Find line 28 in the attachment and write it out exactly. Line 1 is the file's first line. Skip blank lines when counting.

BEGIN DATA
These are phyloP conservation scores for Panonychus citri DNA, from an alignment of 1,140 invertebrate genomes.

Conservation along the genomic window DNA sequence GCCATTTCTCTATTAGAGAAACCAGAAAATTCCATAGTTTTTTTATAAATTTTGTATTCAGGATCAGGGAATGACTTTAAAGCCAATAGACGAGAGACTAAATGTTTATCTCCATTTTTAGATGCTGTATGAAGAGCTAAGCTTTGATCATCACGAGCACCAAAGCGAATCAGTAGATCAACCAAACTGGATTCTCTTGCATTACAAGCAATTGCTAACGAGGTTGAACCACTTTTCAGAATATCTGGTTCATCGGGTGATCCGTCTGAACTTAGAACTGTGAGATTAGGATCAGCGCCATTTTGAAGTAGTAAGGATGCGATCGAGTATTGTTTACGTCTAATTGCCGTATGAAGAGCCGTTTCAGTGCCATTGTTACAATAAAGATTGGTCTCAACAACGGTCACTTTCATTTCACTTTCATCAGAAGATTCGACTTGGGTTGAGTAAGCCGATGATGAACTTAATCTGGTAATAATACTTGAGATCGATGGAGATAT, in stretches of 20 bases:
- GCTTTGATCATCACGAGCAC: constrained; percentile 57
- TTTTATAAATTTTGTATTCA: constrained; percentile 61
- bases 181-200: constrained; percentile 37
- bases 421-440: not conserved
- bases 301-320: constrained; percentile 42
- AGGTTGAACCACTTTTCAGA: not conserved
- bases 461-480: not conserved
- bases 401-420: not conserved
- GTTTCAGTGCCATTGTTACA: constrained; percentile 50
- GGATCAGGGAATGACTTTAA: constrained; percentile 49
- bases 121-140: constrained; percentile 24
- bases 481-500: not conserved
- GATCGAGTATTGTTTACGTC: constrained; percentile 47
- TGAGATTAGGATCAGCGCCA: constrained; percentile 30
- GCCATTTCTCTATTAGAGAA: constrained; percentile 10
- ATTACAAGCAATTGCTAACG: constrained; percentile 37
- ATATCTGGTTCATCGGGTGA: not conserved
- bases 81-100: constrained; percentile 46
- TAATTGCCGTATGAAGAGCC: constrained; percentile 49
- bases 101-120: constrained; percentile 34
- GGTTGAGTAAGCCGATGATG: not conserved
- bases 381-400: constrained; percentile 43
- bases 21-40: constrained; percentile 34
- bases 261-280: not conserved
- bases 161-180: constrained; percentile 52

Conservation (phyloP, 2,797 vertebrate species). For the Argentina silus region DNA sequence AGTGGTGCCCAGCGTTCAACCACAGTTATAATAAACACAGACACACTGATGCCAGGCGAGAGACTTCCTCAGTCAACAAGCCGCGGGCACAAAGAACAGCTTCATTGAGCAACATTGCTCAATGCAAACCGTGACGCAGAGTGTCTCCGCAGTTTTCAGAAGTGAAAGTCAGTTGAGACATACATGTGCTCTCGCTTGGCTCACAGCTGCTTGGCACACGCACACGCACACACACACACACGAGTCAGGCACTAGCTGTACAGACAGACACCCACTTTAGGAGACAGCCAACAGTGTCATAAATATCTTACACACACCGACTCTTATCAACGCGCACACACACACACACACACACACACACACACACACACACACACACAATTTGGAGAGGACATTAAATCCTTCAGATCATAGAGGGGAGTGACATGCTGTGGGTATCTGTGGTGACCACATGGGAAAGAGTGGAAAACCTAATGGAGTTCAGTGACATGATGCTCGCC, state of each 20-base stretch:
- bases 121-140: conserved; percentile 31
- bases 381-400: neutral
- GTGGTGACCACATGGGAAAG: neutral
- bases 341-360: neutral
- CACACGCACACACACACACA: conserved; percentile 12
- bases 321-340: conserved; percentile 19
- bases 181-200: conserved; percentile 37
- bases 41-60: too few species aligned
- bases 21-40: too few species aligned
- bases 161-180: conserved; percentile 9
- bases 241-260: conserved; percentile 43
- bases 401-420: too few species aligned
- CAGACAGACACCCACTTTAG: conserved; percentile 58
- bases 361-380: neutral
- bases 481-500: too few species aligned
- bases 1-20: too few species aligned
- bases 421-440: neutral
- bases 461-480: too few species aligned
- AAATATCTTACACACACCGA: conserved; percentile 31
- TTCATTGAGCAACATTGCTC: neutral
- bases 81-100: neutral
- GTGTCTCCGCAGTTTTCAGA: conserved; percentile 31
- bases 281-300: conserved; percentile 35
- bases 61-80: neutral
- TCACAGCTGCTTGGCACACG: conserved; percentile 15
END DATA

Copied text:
Conservation (phyloP, 2,797 vertebrate species). For the Argentina silus region DNA sequence AGTGGTGCCCAGCGTTCAACCACAGTTATAATAAACACAGACACACTGATGCCAGGCGAGAGACTTCCTCAGTCAACAAGCCGCGGGCACAAAGAACAGCTTCATTGAGCAACATTGCTCAATGCAAACCGTGACGCAGAGTGTCTCCGCAGTTTTCAGAAGTGAAAGTCAGTTGAGACATACATGTGCTCTCGCTTGGCTCACAGCTGCTTGGCACACGCACACGCACACACACACACACGAGTCAGGCACTAGCTGTACAGACAGACACCCACTTTAGGAGACAGCCAACAGTGTCATAAATATCTTACACACACCGACTCTTATCAACGCGCACACACACACACACACACACACACACACACACACACACACACACAATTTGGAGAGGACATTAAATCCTTCAGATCATAGAGGGGAGTGACATGCTGTGGGTATCTGTGGTGACCACATGGGAAAGAGTGGAAAACCTAATGGAGTTCAGTGACATGATGCTCGCC, state of each 20-base stretch: